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Lawskills.com Georgia Caselaw
QUINLAN v. BELL.
77339.
DEEN, Presiding Judge.
Action on lease. Chatham Superior Court. Before Judge Gadsden.
John Quinlan entered into a lease agreement with Ralph Bell, d/b/a Southeastern Crane and Rigging, on December 27, 1983, under which a crane was leased to Bell. A typed provision in the agreement provided: "The rental period shall begin on date of shipment of the equipment by lessor and shall end on date of delivery of the equipment back to lessor's yard." The second page was printed and incorporated by reference into the typed portion and provides: "Title; Return of Equipment. Lessee shall pay rent as required herein until all of the equipment is re-delivered to lessor's "
On October 28, 1986, Bell notified Quinlan that the crane had been damaged when it tipped over while being operated. Bell claims that he attempted to repair the crane, but Quinlan came on his property on November 1, 1986, seized it, and removed it to his property. Quinlan filed suit against appellee to recover damages sustained by the crane and rent from November 1, 1986, to the present. Bell filed a motion for partial summary judgment, asserting that no rent was due after November 1, 1986, under the terms of the lease. Quinlan appeals from the grant of Bell's motion. Held:
"The construction of a contract is a question of law for the court." OCGA 13-2-1. Unless there are ambiguous terms or expressions in the contract, it is the trial court's duty to construe it. Salvatori Corp. v. Rubin, 159 Ga. App. 369 (283 SE2d 326) (1981). The same rule applies to leases. Peachtree &c. Investors v. Reed Drug Co., 251 Ga. 692 (308 SE2d 825) (1983). The trial court's findings will not be set aside unless they are clearly erroneous. Nodvin v. Krabe, 160 Ga. App. 310 (287 SE2d 236) (1981). The rules that the court must apply in construing a contract are found in OCGA 13-2-2. In construing a contract, the fundamental rule is to ascertain the intent of the parties. McVay v. Anderson, 221 Ga. 381 (144 SE2d 741) (1965). A typewritten provision must govern over a conflicting printed one. Hodsdon v. Whitworth, 153 Ga. App. 783, 786 (266 SE2d 561) (1980); Aetna Life & Cas. Co. v. Charles S. Martin Distrib. Co., 120 Ga. App. 133 (169 SE2d 695) (1969).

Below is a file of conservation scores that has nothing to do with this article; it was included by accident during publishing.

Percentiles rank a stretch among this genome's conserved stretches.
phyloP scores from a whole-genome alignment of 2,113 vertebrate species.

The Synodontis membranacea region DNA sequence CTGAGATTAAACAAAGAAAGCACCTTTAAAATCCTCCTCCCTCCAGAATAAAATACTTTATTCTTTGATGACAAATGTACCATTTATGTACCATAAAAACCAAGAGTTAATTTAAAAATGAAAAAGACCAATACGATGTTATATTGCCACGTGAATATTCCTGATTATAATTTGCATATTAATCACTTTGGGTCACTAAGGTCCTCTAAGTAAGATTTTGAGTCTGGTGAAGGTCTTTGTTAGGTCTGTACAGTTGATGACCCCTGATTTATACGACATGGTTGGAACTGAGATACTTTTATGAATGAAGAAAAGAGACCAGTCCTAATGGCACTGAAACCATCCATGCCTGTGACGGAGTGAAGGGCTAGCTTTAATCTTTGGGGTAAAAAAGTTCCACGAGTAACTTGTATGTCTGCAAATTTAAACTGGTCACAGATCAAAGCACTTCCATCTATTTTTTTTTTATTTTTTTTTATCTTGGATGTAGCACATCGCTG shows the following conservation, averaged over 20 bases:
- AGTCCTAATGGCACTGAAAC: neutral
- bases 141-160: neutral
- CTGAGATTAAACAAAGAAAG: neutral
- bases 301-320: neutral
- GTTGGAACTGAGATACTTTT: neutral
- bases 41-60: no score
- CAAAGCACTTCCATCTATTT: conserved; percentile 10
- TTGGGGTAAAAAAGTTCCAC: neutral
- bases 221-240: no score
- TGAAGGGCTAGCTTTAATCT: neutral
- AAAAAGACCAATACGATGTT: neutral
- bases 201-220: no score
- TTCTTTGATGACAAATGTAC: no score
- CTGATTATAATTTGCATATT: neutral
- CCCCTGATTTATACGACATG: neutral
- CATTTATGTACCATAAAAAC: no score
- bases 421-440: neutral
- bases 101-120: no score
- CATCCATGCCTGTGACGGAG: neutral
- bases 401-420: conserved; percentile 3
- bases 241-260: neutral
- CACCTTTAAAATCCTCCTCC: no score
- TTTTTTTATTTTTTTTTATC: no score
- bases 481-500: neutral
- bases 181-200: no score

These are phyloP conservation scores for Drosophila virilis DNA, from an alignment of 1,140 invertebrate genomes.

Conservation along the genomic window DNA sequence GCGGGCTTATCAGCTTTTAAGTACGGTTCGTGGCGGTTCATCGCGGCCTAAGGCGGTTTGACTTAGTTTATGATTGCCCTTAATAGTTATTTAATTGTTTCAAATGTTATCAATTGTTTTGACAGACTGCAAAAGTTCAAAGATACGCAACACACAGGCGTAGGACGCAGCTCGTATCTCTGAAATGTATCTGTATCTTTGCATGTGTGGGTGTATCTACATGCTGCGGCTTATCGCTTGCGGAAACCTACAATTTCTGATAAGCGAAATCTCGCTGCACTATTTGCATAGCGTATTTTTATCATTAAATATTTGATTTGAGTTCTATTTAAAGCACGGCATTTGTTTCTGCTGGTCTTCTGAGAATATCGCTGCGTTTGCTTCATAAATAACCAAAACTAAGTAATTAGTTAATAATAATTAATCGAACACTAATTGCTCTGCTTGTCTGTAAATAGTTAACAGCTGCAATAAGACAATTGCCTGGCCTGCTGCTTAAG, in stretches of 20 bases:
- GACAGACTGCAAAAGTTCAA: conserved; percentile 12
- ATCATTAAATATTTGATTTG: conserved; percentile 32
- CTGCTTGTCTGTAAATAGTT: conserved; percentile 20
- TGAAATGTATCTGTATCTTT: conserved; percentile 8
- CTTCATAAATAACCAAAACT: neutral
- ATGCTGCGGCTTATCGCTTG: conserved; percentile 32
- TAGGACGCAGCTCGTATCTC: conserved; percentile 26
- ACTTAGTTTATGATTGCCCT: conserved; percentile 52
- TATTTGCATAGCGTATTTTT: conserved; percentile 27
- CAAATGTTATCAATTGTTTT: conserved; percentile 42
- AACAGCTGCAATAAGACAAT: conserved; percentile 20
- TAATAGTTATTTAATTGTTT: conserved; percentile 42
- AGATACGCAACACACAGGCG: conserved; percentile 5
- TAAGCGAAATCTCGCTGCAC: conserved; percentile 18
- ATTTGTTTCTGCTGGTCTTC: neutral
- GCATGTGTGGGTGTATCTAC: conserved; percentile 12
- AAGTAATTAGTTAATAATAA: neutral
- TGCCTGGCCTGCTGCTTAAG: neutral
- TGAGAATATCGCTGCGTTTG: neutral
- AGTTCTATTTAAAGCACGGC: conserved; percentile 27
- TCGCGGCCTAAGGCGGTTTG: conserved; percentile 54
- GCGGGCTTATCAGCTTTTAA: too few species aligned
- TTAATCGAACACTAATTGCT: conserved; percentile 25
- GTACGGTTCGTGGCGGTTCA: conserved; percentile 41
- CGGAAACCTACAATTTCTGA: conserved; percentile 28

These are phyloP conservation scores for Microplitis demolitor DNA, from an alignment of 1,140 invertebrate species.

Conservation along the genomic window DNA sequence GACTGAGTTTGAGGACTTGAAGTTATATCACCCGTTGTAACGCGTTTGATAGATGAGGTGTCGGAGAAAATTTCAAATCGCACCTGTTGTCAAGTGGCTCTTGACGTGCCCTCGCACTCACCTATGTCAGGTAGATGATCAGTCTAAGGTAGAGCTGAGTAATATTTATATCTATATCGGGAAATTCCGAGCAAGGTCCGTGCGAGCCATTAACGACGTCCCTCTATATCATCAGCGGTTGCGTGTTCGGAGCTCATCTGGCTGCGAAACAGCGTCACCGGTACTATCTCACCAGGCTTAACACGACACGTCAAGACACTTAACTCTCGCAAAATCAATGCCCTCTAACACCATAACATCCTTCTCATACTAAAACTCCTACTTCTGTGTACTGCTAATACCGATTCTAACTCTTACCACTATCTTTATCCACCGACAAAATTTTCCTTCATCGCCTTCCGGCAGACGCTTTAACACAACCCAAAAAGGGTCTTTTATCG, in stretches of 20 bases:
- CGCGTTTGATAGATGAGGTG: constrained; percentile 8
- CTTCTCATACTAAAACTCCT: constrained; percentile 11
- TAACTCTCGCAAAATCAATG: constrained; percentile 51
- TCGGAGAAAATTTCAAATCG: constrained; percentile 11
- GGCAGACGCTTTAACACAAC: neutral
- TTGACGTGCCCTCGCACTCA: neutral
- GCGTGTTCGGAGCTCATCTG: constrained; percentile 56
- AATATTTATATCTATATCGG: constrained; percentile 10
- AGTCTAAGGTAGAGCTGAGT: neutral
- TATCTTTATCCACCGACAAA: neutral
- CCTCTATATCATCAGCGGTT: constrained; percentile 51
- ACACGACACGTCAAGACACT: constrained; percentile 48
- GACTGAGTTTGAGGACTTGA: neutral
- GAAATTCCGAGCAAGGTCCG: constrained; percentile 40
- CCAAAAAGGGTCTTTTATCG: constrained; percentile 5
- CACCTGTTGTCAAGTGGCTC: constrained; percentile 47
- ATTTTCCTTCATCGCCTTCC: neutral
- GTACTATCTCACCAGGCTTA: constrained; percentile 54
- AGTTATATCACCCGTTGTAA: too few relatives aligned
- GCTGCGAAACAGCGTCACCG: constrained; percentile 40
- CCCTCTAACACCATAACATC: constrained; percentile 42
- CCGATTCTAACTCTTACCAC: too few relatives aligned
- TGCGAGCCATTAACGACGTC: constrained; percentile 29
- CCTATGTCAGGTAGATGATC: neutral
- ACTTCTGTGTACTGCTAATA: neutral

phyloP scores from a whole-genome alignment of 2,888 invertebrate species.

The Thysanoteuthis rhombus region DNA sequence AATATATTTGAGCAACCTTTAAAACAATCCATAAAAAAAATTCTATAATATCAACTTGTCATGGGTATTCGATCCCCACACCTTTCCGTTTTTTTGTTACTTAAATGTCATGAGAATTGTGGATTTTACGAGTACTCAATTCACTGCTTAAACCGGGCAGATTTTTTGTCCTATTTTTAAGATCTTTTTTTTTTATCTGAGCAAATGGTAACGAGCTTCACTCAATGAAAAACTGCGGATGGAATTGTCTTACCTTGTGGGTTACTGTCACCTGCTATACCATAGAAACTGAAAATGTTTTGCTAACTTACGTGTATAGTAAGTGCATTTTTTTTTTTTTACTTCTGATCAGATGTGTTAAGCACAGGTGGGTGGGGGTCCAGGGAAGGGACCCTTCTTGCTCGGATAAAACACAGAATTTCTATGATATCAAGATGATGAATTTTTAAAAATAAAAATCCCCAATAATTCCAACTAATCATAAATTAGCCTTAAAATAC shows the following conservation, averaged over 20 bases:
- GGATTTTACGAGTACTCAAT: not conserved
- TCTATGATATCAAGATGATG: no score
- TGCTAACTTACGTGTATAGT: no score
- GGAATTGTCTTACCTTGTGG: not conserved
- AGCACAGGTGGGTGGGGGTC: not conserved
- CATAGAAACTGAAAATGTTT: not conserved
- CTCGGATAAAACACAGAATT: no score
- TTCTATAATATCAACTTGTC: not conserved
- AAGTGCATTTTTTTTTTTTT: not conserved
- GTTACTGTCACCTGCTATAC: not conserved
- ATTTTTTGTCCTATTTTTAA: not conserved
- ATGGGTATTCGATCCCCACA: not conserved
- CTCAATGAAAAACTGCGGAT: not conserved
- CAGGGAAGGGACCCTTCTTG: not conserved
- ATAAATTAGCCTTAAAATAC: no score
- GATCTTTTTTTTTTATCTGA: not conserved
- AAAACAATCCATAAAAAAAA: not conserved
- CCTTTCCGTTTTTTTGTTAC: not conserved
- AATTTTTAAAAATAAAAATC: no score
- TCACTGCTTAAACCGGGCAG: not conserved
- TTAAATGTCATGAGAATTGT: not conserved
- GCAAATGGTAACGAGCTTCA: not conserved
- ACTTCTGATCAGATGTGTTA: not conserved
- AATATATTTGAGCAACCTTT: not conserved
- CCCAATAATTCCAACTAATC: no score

The typewritten terms of the lease provide that the lease expires when the equipment is delivered to the lessor, and the printed portion requires the payment of rent until all the equipment is returned. Although appellant claims that all the equipment was not returned, the unreturned equipment is not identified anywhere in the record. Appellant's argument that the appellee did not return the equipment as required under the lease, and therefore the provision does not apply in favor of the lessee because the lessee did not bear the delivery expense, is not meritorious. We find no error in the trial court's ruling.
Jon Gary Branan, for appellant.
DECIDED OCTOBER 24, 1988.
Thursday May 21 12:50 EDT


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